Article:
Student: What if I am solving a problem where some of the numbers are
decimals instead of fractions?
Mentor: You will need to know how to change a fraction into a decimal. That is a very useful thing to
Student: What about this problem, where one candidate receives one-fourth of the votes in an election,
and I need to know which of the amounts below equals one-fourth?
a and b
a and d
c and d
a and c
Mentor: Well, you already know that one-fourth is the same a 1/4, so the remaining problem is to find
out how to change the fraction 1/4 into a decimal, such as answers b) and d) in your problem
Student: So 1/4 is the same as 1 divided by 4. But the thing that confuses me is do I write
Mentor: Let's review what the numbers mean. In a fraction, the denominator represents how many equal
sized pieces a group or a whole is broken into; which in this problem is 4. The numerator then
represents how many of those equal sized pieces there are, in this case 1. If you think about
it this way, you can see the similarity between the idea of a fraction and concept of
Now let's see how the fraction notation can be represented as division. The number on the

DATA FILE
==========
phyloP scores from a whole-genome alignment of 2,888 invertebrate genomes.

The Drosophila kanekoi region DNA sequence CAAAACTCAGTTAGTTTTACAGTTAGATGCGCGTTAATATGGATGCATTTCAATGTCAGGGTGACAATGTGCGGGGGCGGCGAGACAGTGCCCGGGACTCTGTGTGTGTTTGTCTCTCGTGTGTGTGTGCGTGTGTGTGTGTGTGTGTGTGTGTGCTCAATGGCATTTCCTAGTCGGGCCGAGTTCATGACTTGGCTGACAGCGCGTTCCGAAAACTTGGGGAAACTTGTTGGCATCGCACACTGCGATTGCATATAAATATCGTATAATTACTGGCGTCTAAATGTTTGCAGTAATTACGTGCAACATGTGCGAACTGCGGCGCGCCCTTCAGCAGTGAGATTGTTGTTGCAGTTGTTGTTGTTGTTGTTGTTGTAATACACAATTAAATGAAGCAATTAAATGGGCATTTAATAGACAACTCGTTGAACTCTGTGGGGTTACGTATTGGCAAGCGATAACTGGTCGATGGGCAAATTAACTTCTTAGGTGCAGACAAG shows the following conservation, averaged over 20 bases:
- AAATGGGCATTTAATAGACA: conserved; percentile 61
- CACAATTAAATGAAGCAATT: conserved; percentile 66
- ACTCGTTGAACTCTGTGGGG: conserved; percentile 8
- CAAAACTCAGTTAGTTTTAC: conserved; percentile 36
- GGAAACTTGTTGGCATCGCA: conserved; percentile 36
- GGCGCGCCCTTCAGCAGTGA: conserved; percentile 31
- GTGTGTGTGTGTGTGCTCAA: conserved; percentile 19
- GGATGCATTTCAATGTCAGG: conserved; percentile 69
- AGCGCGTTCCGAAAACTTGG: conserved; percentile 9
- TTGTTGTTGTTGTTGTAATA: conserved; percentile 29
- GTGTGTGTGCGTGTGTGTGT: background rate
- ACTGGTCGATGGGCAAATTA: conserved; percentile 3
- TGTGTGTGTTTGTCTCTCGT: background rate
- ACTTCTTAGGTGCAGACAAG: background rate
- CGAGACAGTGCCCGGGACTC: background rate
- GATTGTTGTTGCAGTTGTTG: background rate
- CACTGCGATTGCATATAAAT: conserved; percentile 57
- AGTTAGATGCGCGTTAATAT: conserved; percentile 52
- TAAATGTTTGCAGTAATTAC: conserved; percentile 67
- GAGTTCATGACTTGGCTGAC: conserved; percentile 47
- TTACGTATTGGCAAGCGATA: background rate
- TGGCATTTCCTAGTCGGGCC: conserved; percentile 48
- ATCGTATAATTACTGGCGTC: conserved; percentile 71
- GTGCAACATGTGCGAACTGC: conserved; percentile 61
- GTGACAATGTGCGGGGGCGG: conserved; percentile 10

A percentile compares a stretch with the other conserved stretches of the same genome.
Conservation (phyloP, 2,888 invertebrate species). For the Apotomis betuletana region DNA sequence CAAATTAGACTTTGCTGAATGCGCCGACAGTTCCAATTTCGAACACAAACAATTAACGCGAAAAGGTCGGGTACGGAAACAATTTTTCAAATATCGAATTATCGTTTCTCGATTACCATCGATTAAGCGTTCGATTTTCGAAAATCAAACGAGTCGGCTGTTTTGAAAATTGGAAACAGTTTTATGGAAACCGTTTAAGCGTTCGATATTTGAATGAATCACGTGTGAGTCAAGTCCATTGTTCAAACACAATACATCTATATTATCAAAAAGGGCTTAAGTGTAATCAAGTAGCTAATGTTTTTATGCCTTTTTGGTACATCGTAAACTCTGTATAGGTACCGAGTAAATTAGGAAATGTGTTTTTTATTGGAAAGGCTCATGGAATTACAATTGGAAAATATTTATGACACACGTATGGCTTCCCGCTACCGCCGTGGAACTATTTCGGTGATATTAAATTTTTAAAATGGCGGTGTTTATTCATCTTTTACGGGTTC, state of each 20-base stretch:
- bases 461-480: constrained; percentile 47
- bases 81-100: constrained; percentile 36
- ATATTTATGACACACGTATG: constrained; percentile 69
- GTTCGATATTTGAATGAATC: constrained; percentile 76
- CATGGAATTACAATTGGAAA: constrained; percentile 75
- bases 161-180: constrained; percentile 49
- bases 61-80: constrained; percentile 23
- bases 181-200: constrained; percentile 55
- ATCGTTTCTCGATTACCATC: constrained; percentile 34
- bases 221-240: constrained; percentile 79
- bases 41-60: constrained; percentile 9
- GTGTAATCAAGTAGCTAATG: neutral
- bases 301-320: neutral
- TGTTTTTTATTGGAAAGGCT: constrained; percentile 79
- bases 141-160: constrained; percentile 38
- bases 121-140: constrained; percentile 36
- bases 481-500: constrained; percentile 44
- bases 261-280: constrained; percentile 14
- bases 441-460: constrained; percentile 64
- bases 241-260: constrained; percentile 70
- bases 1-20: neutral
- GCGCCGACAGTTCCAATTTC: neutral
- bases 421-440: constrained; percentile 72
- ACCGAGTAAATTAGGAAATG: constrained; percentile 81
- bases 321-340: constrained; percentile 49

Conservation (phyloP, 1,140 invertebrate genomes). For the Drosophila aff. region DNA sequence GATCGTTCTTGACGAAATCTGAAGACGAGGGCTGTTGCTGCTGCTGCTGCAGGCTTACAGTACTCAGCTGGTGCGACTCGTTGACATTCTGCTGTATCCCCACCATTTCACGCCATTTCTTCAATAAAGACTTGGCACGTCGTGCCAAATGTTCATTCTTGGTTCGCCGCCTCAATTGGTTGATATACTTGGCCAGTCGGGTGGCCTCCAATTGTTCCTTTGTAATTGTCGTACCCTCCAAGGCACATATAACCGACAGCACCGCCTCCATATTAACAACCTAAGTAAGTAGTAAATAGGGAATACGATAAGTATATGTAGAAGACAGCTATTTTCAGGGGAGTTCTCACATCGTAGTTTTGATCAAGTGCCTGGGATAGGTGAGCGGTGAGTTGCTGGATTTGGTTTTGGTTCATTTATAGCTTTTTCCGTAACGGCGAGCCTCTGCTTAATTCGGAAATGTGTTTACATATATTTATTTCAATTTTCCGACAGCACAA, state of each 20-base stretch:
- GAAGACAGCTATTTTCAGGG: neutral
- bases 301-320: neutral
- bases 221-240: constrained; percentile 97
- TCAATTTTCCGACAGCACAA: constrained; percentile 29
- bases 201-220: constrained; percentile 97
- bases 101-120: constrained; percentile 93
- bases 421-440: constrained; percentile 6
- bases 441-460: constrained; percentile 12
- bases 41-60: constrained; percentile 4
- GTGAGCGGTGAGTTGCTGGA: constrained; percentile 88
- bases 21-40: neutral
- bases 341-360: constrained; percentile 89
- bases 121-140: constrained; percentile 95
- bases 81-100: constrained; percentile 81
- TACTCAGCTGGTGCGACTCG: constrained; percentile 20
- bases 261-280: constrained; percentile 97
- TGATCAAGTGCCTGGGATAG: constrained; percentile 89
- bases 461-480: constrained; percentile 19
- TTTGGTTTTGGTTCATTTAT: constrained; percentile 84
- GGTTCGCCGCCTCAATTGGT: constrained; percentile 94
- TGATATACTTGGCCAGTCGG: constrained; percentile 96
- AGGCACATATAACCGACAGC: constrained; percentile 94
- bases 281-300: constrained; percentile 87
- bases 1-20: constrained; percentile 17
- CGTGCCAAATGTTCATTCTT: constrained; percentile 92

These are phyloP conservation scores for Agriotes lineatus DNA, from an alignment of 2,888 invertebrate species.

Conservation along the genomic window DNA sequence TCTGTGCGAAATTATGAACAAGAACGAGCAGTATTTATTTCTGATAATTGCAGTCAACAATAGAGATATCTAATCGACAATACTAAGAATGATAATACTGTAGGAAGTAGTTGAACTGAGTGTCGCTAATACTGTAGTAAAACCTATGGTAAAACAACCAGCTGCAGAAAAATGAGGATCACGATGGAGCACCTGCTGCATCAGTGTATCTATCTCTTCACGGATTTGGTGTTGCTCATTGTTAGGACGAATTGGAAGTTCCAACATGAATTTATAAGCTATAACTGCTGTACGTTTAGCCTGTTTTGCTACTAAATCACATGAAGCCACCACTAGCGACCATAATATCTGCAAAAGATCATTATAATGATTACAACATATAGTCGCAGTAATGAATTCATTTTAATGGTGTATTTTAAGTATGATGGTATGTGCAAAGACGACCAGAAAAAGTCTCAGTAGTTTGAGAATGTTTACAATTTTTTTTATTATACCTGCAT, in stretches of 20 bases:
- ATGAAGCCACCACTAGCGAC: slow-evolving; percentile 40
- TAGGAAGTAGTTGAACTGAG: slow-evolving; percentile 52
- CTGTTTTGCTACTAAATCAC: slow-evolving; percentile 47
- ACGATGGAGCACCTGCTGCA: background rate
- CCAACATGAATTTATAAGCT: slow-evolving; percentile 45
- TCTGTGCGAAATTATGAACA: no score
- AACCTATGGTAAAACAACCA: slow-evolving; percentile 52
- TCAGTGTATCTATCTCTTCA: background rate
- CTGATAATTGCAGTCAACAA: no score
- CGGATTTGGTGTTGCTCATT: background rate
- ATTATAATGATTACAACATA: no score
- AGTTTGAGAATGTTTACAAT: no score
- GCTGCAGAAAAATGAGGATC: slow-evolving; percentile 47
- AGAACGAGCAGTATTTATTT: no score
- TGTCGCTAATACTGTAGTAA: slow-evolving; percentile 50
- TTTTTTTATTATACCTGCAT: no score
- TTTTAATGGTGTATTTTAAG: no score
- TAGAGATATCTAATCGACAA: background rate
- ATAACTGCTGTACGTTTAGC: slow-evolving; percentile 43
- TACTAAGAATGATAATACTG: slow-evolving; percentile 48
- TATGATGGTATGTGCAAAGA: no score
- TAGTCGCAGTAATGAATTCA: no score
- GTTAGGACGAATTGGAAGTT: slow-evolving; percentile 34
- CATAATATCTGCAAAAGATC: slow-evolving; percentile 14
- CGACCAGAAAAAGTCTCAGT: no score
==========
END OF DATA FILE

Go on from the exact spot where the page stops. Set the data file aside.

outside of the division symbol represents how many equal sized pieces we are trying to divide
the whole into, i.e the denominator. The number on the inside of the division symbol
represents how many of these equal sized pieces there are, so that is the numerator.
Student: So that means that
Mentor: Very Good! What next?
Student: Well since one is smaller than 4, I need to place a decimal after the 1 and add a zero and
bring the decimal straight above the division symbol, like so:
but then I forget what to do next.
Mentor: Well now it is just a matter of treating it like a long division problem and ignore the
decimal. You can continue to add zeros after to the right of the decimal because 1 has the
same value as 1.0 which has the same value as 1.00. Try it.
Student: You mean like this?
Mentor: You've got it. So now that you know how to convert a fraction to a decimal, can you figure
out the answer to our original question?
Student: Sure. Now that I know 1/4 = 0.25, if I do the same process to 2/5 I get 2/5 = 0.4 Since the
decimal values are different, the fractions are different too!